Wei-Yin Chen's strong start leads Orioles to 6-0 win over Red Sox on Wednesday

ORIOLES 6, RED SOX 0

Left-hander pitches seven scoreless innings in series finale against Boston at Camden Yards

June 12, 2014|By Dan Connolly | The Baltimore Sun

Winning a series against the division rival Boston Red Sox, especially at home and when the defending World Series champions are struggling, has to be considered somewhat significant for the Orioles -- even in June.

What adds to the accomplishment, though, is how these searching-for-an-identity Orioles did it: With excellent starting pitching.

It’s nutty, but true.

In the Orioles’ 6-0 victory Wednesday night, Wei-Yin Chen became the third consecutive Orioles starter to go at least six innings and allow one run or fewer. The reigning champs scored just one run total in three games this week at Camden Yards -- with the Orioles winning two and losing the other, 1-0.

“I'd be the first to say I think we kind of caught Boston not swinging the bats as well as they're capable of. But I'm impressed with the way our guys pitched the last three days,” Orioles manager Buck Showalter said. “I was real pleased and proud of the way our guys pitched. All of them, the bullpen, too.”

It’s the first time the Orioles have allowed one total run or fewer over a three-game span since Aug. 4-6, 2012, and the first time they’ve done it at home in a three-game series since Kevin Brown, Ben McDonald and Mike Mussina recorded shutouts of the Detroit Tigers on Sept. 29 to Oct. 1, 1995.

The Orioles hadn’t limited the Red Sox offense in such a manner in a three-game series since Sept. 2-4, 1974, when Ross Grimsley, Mike Cuellar and Jim Palmer threw three consecutive shutouts -- 1-0, 1-0 and 6-0.

Throw Bud Norris (eight shutout innings), Chris Tillman (one run in six innings) and Wei-Yin Chen (seven scoreless innings) into that vaunted company for a moment. Not bad for a starting rotation that began Wednesday 11th in the American League in ERA with a combined 4.46 mark. And certainly surprising considering that, in the last game before the Boston series, Orioles starter Ubaldo Jimenez gave up six earned runs in just 2 1/3 innings in an 11-1 loss to the Oakland Athletics.

"It's been awesome. In spring training, this is what we were hopeful for,” Orioles first baseman Chris Davis said about the club’s starters versus Boston. “We knew that we had the guys, that we wanted them in, knew what they were capable of, but, that being said, when the season starts and the lights come on, you still have got to go out there and compete ... I've been proud of the way they've carried themselves, the way they've hung in there and given us a chance to win on any given night.”

Wednesday’s win marked the first time this season that the Orioles (33-31) have captured a rubber match at home in five tries; they’re just 3-7 total in those situations this season. It also put the second-place Orioles 4 1/2 games behind the AL East-leading Toronto Blue Jays, who come to Camden Yards on Thursday to start a four-game series.

The fourth-place Red Sox (29-36) have lost seven of their last nine games.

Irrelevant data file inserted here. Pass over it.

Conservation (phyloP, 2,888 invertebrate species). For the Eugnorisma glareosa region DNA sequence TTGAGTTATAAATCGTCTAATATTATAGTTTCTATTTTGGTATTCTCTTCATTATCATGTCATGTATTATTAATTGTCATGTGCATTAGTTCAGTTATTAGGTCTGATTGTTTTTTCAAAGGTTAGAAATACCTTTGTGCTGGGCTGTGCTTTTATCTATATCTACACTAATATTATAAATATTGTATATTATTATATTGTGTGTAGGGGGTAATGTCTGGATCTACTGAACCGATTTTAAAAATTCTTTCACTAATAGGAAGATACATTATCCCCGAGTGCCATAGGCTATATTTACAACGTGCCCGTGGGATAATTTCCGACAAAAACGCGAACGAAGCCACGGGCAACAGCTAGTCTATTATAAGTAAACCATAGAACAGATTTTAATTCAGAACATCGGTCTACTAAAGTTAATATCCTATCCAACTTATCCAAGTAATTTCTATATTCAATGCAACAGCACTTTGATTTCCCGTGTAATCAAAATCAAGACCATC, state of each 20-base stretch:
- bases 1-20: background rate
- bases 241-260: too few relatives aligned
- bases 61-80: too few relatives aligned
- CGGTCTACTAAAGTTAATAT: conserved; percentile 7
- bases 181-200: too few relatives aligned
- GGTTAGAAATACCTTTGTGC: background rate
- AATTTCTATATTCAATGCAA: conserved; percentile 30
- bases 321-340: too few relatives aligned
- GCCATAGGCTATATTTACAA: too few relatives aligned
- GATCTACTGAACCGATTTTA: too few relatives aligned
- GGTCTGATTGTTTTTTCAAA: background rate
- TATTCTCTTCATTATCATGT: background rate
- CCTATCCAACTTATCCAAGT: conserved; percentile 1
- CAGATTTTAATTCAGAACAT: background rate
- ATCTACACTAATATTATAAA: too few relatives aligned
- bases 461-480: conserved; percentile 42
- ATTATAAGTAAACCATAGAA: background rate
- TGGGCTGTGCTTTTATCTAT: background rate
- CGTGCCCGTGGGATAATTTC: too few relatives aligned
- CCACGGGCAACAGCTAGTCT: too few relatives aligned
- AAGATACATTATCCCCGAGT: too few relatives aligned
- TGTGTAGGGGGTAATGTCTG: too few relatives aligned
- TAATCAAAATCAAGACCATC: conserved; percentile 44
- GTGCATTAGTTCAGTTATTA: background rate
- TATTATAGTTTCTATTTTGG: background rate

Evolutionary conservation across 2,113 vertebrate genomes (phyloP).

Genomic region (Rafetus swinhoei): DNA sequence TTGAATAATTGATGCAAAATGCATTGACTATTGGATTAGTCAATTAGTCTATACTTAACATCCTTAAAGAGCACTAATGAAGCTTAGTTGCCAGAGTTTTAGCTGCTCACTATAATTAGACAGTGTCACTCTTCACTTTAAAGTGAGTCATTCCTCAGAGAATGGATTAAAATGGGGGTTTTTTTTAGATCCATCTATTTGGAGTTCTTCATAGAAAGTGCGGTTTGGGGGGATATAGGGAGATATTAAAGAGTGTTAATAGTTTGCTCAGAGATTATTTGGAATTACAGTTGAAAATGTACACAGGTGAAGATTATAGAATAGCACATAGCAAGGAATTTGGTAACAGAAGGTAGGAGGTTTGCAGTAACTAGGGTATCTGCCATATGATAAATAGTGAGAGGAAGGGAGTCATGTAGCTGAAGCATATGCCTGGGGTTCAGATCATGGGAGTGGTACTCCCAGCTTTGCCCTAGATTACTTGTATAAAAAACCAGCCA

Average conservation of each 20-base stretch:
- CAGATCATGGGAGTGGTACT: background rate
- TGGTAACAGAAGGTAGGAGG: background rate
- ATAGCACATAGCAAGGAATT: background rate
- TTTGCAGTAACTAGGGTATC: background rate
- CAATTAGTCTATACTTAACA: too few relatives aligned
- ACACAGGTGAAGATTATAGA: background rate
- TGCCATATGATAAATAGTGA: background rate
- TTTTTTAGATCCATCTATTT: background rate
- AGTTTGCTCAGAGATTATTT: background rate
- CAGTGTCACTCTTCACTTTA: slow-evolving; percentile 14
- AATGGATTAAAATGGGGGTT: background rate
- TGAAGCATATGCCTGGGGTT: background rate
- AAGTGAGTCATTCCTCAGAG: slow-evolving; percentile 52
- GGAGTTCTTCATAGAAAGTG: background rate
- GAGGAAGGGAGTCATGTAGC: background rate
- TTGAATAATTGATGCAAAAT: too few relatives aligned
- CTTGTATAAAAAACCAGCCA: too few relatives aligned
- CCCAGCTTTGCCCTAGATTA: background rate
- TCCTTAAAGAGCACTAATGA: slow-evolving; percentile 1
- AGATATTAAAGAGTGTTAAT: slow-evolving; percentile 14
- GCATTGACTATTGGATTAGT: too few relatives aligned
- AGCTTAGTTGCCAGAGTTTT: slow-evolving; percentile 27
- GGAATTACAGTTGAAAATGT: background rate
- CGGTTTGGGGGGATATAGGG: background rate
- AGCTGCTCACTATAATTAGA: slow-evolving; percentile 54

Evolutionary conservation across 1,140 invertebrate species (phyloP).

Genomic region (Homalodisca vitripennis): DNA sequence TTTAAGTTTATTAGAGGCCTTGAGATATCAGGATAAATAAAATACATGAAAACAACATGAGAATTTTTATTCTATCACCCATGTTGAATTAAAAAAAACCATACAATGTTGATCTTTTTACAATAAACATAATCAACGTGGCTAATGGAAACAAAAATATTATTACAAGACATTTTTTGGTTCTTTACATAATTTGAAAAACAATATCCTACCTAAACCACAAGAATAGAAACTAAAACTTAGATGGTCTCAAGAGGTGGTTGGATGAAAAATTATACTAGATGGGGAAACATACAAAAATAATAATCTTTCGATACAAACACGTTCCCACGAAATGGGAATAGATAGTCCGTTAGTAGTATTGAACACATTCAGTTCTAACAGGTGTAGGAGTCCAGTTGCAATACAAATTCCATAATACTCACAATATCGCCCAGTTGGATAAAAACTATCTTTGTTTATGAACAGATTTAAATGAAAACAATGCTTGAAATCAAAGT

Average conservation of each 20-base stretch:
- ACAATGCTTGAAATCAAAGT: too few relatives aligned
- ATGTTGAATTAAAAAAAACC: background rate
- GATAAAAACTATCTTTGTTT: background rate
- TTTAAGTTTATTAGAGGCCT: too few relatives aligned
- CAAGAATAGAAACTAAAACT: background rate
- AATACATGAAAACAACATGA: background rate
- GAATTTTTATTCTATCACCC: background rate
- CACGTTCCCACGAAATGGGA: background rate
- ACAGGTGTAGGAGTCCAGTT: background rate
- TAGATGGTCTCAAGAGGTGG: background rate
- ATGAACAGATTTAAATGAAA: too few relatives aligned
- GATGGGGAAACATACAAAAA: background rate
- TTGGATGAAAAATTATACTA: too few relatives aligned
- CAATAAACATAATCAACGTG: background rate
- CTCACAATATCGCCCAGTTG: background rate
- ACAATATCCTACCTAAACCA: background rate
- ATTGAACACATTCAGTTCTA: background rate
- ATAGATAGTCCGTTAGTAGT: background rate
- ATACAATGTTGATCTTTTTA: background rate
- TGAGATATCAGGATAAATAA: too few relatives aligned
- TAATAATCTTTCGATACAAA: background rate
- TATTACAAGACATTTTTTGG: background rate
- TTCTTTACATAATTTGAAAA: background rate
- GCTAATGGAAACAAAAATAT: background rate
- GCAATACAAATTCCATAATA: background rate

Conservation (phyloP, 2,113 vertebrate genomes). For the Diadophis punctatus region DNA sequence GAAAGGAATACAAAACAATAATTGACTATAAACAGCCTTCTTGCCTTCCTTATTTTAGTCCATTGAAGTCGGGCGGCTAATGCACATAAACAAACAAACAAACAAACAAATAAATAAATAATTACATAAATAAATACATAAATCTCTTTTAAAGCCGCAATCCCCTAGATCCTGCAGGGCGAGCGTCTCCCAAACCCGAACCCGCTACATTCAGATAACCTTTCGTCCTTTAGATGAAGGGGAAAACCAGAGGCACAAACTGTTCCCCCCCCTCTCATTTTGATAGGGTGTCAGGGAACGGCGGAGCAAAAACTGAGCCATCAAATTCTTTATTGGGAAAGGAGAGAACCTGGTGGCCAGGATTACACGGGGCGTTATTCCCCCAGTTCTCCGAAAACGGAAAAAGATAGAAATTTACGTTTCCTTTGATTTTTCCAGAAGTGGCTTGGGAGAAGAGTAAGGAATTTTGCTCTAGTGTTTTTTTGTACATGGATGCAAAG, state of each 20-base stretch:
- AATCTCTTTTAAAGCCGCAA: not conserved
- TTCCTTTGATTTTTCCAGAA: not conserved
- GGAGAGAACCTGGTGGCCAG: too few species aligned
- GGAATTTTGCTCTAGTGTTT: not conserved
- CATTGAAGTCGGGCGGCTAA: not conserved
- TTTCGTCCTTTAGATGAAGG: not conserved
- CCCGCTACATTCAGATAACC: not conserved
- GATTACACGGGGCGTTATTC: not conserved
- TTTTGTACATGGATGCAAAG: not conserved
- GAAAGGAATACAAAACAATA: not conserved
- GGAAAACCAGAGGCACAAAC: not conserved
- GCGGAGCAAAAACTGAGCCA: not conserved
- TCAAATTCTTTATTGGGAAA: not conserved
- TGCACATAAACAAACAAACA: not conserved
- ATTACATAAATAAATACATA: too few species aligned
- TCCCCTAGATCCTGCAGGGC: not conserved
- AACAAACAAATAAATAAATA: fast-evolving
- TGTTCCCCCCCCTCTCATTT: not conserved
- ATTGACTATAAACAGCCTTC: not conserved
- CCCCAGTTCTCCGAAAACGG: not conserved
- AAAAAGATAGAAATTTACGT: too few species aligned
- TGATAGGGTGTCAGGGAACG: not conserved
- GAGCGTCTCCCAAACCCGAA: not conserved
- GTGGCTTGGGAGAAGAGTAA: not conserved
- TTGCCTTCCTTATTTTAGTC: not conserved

By the time Wednesday’s 1-hour, 38-minute rain delay had ended and play resumed in the bottom of the seventh, just before 11 p.m., only a fraction of the announced 25,886 remained. Most congregated in the first five rows between the foul poles, and their reactions resonated throughout the near empty stadium -- giving the last two innings the feel of a high school game.

“You can hear everything,” said Showalter, who poured himself a cup of coffee at 11 p.m. “There are certain things that are making [the remaining fans] talk louder than you usually do.”

Although he wasn’t around at the end, Chen (7-2) was the primary reason for Wednesday’s victory, the club’s fifth in 10 games against the Red Sox this season.

He was in control from the beginning, retiring the first 11 batters he faced before Dustin Pedroia ended the Taiwanese left-hander’s bid for a perfect game with two outs in the fourth.

Pedroia, who entered the night batting .500 (12-for-24) against Chen in his career, hit a liner that bounced just before the warning track in right. Nick Markakis grabbed the carom off the wall and threw perfectly to shortstop J.J. Hardy, who tagged a sliding Pedroia at second.

That was the Orioles’ 12th outfield assist this season and a team-leading fourth by Markakis.

Chen kept rolling after that.

“Yeah, I did feel great out there pitching, and I was happy to have the team get a win,” Chen said through interpreter Louis Chao. “And, also, in the two [past] outings, I couldn’t go deep in the games, but today I was able to do that. So I am happy to do that -- especially that it was against the Red Sox. I gained a little confidence in this outing.”

He faced the minimum number of hitters -- 15 -- through five, and didn’t allow two base runners in the same inning until the sixth. He quickly wiped out that threat with one of his three inning-ending double plays.

Baltimore Sun Articles
|
|
|
Please note the green-lined linked article text has been applied commercially without any involvement from our newsroom editors, reporters or any other editorial staff.